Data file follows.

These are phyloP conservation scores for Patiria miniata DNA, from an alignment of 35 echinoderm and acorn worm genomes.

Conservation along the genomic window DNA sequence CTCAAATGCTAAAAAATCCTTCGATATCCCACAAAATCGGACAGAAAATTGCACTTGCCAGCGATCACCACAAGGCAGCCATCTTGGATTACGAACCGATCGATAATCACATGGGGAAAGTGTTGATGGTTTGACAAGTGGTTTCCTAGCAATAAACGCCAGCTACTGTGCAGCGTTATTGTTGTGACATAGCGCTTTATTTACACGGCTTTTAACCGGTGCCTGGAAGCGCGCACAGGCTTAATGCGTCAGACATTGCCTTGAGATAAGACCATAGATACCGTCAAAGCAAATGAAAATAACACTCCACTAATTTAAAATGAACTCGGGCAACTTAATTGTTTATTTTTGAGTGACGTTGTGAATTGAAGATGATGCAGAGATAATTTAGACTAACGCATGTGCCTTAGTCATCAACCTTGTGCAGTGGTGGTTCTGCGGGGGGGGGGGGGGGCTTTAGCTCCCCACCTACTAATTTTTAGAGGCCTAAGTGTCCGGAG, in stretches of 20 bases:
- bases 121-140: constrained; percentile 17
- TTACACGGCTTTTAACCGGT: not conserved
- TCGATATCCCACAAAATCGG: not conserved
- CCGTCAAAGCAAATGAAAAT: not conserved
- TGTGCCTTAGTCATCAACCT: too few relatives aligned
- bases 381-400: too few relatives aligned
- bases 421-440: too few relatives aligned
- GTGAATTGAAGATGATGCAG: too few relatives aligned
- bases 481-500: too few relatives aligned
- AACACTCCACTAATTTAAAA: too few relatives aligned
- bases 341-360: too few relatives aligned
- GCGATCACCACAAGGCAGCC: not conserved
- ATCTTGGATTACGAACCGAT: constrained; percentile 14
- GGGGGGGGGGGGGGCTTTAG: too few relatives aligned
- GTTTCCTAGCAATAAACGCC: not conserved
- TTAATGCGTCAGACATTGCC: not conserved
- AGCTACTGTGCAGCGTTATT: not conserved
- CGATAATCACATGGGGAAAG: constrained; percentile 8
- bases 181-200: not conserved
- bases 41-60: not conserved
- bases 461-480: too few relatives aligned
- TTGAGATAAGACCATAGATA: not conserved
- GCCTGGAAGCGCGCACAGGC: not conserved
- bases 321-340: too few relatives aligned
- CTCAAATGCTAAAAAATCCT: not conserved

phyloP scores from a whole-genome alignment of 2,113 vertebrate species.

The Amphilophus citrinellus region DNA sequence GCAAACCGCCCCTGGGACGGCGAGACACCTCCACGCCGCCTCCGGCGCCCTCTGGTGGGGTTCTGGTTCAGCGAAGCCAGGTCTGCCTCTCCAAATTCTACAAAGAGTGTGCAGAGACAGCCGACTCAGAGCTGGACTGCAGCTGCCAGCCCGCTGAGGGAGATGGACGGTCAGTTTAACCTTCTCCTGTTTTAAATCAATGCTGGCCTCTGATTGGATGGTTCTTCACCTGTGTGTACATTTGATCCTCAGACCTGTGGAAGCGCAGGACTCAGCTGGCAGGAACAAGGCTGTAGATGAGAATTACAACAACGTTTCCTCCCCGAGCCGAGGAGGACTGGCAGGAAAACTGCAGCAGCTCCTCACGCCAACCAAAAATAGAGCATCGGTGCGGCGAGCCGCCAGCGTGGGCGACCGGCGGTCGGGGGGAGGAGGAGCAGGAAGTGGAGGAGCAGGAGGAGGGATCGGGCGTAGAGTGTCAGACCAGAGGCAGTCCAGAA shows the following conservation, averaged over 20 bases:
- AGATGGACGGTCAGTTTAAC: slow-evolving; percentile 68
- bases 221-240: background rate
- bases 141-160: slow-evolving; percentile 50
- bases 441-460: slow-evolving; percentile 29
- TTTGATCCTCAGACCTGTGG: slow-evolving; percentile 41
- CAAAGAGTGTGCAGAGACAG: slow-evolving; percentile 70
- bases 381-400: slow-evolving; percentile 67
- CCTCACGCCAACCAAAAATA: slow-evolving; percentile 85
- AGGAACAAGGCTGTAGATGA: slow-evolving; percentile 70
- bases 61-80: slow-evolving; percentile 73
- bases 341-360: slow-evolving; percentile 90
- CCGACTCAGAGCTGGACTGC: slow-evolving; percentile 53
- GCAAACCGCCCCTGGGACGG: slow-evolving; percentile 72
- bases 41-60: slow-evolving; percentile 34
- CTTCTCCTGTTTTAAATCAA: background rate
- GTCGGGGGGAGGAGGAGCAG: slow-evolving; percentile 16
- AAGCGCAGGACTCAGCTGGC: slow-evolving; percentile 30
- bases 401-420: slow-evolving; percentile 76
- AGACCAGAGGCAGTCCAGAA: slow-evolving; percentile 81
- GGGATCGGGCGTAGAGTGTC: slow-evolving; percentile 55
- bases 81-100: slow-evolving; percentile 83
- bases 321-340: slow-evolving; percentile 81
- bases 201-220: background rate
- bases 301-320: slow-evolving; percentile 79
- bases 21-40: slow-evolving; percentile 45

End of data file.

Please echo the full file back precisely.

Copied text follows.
These are phyloP conservation scores for Patiria miniata DNA, from an alignment of 35 echinoderm and acorn worm genomes.

Conservation along the genomic window DNA sequence CTCAAATGCTAAAAAATCCTTCGATATCCCACAAAATCGGACAGAAAATTGCACTTGCCAGCGATCACCACAAGGCAGCCATCTTGGATTACGAACCGATCGATAATCACATGGGGAAAGTGTTGATGGTTTGACAAGTGGTTTCCTAGCAATAAACGCCAGCTACTGTGCAGCGTTATTGTTGTGACATAGCGCTTTATTTACACGGCTTTTAACCGGTGCCTGGAAGCGCGCACAGGCTTAATGCGTCAGACATTGCCTTGAGATAAGACCATAGATACCGTCAAAGCAAATGAAAATAACACTCCACTAATTTAAAATGAACTCGGGCAACTTAATTGTTTATTTTTGAGTGACGTTGTGAATTGAAGATGATGCAGAGATAATTTAGACTAACGCATGTGCCTTAGTCATCAACCTTGTGCAGTGGTGGTTCTGCGGGGGGGGGGGGGGGCTTTAGCTCCCCACCTACTAATTTTTAGAGGCCTAAGTGTCCGGAG, in stretches of 20 bases:
- bases 121-140: constrained; percentile 17
- TTACACGGCTTTTAACCGGT: not conserved
- TCGATATCCCACAAAATCGG: not conserved
- CCGTCAAAGCAAATGAAAAT: not conserved
- TGTGCCTTAGTCATCAACCT: too few relatives aligned
- bases 381-400: too few relatives aligned
- bases 421-440: too few relatives aligned
- GTGAATTGAAGATGATGCAG: too few relatives aligned
- bases 481-500: too few relatives aligned
- AACACTCCACTAATTTAAAA: too few relatives aligned
- bases 341-360: too few relatives aligned
- GCGATCACCACAAGGCAGCC: not conserved
- ATCTTGGATTACGAACCGAT: constrained; percentile 14
- GGGGGGGGGGGGGGCTTTAG: too few relatives aligned
- GTTTCCTAGCAATAAACGCC: not conserved
- TTAATGCGTCAGACATTGCC: not conserved
- AGCTACTGTGCAGCGTTATT: not conserved
- CGATAATCACATGGGGAAAG: constrained; percentile 8
- bases 181-200: not conserved
- bases 41-60: not conserved
- bases 461-480: too few relatives aligned
- TTGAGATAAGACCATAGATA: not conserved
- GCCTGGAAGCGCGCACAGGC: not conserved
- bases 321-340: too few relatives aligned
- CTCAAATGCTAAAAAATCCT: not conserved

phyloP scores from a whole-genome alignment of 2,113 vertebrate species.

The Amphilophus citrinellus region DNA sequence GCAAACCGCCCCTGGGACGGCGAGACACCTCCACGCCGCCTCCGGCGCCCTCTGGTGGGGTTCTGGTTCAGCGAAGCCAGGTCTGCCTCTCCAAATTCTACAAAGAGTGTGCAGAGACAGCCGACTCAGAGCTGGACTGCAGCTGCCAGCCCGCTGAGGGAGATGGACGGTCAGTTTAACCTTCTCCTGTTTTAAATCAATGCTGGCCTCTGATTGGATGGTTCTTCACCTGTGTGTACATTTGATCCTCAGACCTGTGGAAGCGCAGGACTCAGCTGGCAGGAACAAGGCTGTAGATGAGAATTACAACAACGTTTCCTCCCCGAGCCGAGGAGGACTGGCAGGAAAACTGCAGCAGCTCCTCACGCCAACCAAAAATAGAGCATCGGTGCGGCGAGCCGCCAGCGTGGGCGACCGGCGGTCGGGGGGAGGAGGAGCAGGAAGTGGAGGAGCAGGAGGAGGGATCGGGCGTAGAGTGTCAGACCAGAGGCAGTCCAGAA shows the following conservation, averaged over 20 bases:
- AGATGGACGGTCAGTTTAAC: slow-evolving; percentile 68
- bases 221-240: background rate
- bases 141-160: slow-evolving; percentile 50
- bases 441-460: slow-evolving; percentile 29
- TTTGATCCTCAGACCTGTGG: slow-evolving; percentile 41
- CAAAGAGTGTGCAGAGACAG: slow-evolving; percentile 70
- bases 381-400: slow-evolving; percentile 67
- CCTCACGCCAACCAAAAATA: slow-evolving; percentile 85
- AGGAACAAGGCTGTAGATGA: slow-evolving; percentile 70
- bases 61-80: slow-evolving; percentile 73
- bases 341-360: slow-evolving; percentile 90
- CCGACTCAGAGCTGGACTGC: slow-evolving; percentile 53
- GCAAACCGCCCCTGGGACGG: slow-evolving; percentile 72
- bases 41-60: slow-evolving; percentile 34
- CTTCTCCTGTTTTAAATCAA: background rate
- GTCGGGGGGAGGAGGAGCAG: slow-evolving; percentile 16
- AAGCGCAGGACTCAGCTGGC: slow-evolving; percentile 30
- bases 401-420: slow-evolving; percentile 76
- AGACCAGAGGCAGTCCAGAA: slow-evolving; percentile 81
- GGGATCGGGCGTAGAGTGTC: slow-evolving; percentile 55
- bases 81-100: slow-evolving; percentile 83
- bases 321-340: slow-evolving; percentile 81
- bases 201-220: background rate
- bases 301-320: slow-evolving; percentile 79
- bases 21-40: slow-evolving; percentile 45